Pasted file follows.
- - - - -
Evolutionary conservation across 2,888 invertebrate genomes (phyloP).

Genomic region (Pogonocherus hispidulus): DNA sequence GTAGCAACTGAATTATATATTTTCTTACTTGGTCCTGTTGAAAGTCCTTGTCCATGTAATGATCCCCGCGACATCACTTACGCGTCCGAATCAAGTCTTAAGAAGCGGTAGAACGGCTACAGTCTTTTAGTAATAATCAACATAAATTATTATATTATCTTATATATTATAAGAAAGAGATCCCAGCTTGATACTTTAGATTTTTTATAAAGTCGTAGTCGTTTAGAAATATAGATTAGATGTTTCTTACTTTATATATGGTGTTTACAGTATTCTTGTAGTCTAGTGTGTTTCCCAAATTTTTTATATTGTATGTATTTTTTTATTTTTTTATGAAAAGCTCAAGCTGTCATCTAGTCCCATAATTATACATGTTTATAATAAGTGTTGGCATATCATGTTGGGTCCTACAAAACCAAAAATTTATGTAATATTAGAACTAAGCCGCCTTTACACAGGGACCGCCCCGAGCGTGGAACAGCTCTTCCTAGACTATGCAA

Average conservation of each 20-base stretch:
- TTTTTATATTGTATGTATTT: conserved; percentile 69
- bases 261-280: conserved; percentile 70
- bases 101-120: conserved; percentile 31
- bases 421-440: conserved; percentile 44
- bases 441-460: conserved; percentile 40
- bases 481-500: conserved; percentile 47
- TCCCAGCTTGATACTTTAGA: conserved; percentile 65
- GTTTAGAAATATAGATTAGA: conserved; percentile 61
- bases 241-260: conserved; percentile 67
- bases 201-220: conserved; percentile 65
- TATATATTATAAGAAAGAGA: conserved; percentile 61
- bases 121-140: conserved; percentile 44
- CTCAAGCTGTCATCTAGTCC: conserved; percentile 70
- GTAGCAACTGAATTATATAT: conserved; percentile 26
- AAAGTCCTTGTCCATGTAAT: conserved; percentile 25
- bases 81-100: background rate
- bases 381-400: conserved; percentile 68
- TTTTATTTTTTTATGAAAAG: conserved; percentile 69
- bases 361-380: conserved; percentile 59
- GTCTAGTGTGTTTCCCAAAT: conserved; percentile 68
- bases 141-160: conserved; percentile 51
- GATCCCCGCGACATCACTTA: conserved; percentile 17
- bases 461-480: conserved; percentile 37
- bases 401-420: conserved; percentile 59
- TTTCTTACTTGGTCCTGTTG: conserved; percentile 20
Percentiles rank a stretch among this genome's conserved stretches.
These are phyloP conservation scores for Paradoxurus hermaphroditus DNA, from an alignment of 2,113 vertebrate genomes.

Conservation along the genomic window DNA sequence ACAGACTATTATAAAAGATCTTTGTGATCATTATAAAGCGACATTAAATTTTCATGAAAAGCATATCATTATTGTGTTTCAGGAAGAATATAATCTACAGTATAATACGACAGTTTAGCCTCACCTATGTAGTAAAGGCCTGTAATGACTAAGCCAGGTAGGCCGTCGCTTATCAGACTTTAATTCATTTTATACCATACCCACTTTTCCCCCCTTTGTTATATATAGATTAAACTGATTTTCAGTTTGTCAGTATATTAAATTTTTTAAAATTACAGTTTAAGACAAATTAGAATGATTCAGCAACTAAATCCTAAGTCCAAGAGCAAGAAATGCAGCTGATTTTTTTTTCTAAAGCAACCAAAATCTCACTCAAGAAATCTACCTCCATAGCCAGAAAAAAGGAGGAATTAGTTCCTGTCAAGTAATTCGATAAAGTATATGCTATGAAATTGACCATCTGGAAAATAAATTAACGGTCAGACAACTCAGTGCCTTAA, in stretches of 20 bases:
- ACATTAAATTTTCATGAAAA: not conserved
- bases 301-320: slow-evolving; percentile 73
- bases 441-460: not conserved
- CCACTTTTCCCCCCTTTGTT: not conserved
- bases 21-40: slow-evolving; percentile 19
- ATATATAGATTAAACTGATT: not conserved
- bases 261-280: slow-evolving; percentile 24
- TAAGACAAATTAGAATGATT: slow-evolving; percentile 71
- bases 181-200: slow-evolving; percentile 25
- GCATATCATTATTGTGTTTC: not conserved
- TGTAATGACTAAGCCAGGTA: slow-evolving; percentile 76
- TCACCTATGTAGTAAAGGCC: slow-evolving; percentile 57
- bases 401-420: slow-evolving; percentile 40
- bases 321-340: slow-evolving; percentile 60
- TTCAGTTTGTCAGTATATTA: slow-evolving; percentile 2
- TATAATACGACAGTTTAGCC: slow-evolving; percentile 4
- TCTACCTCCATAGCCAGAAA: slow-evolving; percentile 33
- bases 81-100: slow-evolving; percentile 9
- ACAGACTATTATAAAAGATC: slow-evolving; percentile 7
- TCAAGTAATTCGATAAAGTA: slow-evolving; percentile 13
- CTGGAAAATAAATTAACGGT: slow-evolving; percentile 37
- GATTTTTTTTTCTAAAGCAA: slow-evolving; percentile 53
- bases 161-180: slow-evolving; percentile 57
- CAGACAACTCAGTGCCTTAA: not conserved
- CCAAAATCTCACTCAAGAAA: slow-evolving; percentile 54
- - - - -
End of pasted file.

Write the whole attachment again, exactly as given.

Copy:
Evolutionary conservation across 2,888 invertebrate genomes (phyloP).

Genomic region (Pogonocherus hispidulus): DNA sequence GTAGCAACTGAATTATATATTTTCTTACTTGGTCCTGTTGAAAGTCCTTGTCCATGTAATGATCCCCGCGACATCACTTACGCGTCCGAATCAAGTCTTAAGAAGCGGTAGAACGGCTACAGTCTTTTAGTAATAATCAACATAAATTATTATATTATCTTATATATTATAAGAAAGAGATCCCAGCTTGATACTTTAGATTTTTTATAAAGTCGTAGTCGTTTAGAAATATAGATTAGATGTTTCTTACTTTATATATGGTGTTTACAGTATTCTTGTAGTCTAGTGTGTTTCCCAAATTTTTTATATTGTATGTATTTTTTTATTTTTTTATGAAAAGCTCAAGCTGTCATCTAGTCCCATAATTATACATGTTTATAATAAGTGTTGGCATATCATGTTGGGTCCTACAAAACCAAAAATTTATGTAATATTAGAACTAAGCCGCCTTTACACAGGGACCGCCCCGAGCGTGGAACAGCTCTTCCTAGACTATGCAA

Average conservation of each 20-base stretch:
- TTTTTATATTGTATGTATTT: conserved; percentile 69
- bases 261-280: conserved; percentile 70
- bases 101-120: conserved; percentile 31
- bases 421-440: conserved; percentile 44
- bases 441-460: conserved; percentile 40
- bases 481-500: conserved; percentile 47
- TCCCAGCTTGATACTTTAGA: conserved; percentile 65
- GTTTAGAAATATAGATTAGA: conserved; percentile 61
- bases 241-260: conserved; percentile 67
- bases 201-220: conserved; percentile 65
- TATATATTATAAGAAAGAGA: conserved; percentile 61
- bases 121-140: conserved; percentile 44
- CTCAAGCTGTCATCTAGTCC: conserved; percentile 70
- GTAGCAACTGAATTATATAT: conserved; percentile 26
- AAAGTCCTTGTCCATGTAAT: conserved; percentile 25
- bases 81-100: background rate
- bases 381-400: conserved; percentile 68
- TTTTATTTTTTTATGAAAAG: conserved; percentile 69
- bases 361-380: conserved; percentile 59
- GTCTAGTGTGTTTCCCAAAT: conserved; percentile 68
- bases 141-160: conserved; percentile 51
- GATCCCCGCGACATCACTTA: conserved; percentile 17
- bases 461-480: conserved; percentile 37
- bases 401-420: conserved; percentile 59
- TTTCTTACTTGGTCCTGTTG: conserved; percentile 20
Percentiles rank a stretch among this genome's conserved stretches.
These are phyloP conservation scores for Paradoxurus hermaphroditus DNA, from an alignment of 2,113 vertebrate genomes.

Conservation along the genomic window DNA sequence ACAGACTATTATAAAAGATCTTTGTGATCATTATAAAGCGACATTAAATTTTCATGAAAAGCATATCATTATTGTGTTTCAGGAAGAATATAATCTACAGTATAATACGACAGTTTAGCCTCACCTATGTAGTAAAGGCCTGTAATGACTAAGCCAGGTAGGCCGTCGCTTATCAGACTTTAATTCATTTTATACCATACCCACTTTTCCCCCCTTTGTTATATATAGATTAAACTGATTTTCAGTTTGTCAGTATATTAAATTTTTTAAAATTACAGTTTAAGACAAATTAGAATGATTCAGCAACTAAATCCTAAGTCCAAGAGCAAGAAATGCAGCTGATTTTTTTTTCTAAAGCAACCAAAATCTCACTCAAGAAATCTACCTCCATAGCCAGAAAAAAGGAGGAATTAGTTCCTGTCAAGTAATTCGATAAAGTATATGCTATGAAATTGACCATCTGGAAAATAAATTAACGGTCAGACAACTCAGTGCCTTAA, in stretches of 20 bases:
- ACATTAAATTTTCATGAAAA: not conserved
- bases 301-320: slow-evolving; percentile 73
- bases 441-460: not conserved
- CCACTTTTCCCCCCTTTGTT: not conserved
- bases 21-40: slow-evolving; percentile 19
- ATATATAGATTAAACTGATT: not conserved
- bases 261-280: slow-evolving; percentile 24
- TAAGACAAATTAGAATGATT: slow-evolving; percentile 71
- bases 181-200: slow-evolving; percentile 25
- GCATATCATTATTGTGTTTC: not conserved
- TGTAATGACTAAGCCAGGTA: slow-evolving; percentile 76
- TCACCTATGTAGTAAAGGCC: slow-evolving; percentile 57
- bases 401-420: slow-evolving; percentile 40
- bases 321-340: slow-evolving; percentile 60
- TTCAGTTTGTCAGTATATTA: slow-evolving; percentile 2
- TATAATACGACAGTTTAGCC: slow-evolving; percentile 4
- TCTACCTCCATAGCCAGAAA: slow-evolving; percentile 33
- bases 81-100: slow-evolving; percentile 9
- ACAGACTATTATAAAAGATC: slow-evolving; percentile 7
- TCAAGTAATTCGATAAAGTA: slow-evolving; percentile 13
- CTGGAAAATAAATTAACGGT: slow-evolving; percentile 37
- GATTTTTTTTTCTAAAGCAA: slow-evolving; percentile 53
- bases 161-180: slow-evolving; percentile 57
- CAGACAACTCAGTGCCTTAA: not conserved
- CCAAAATCTCACTCAAGAAA: slow-evolving; percentile 54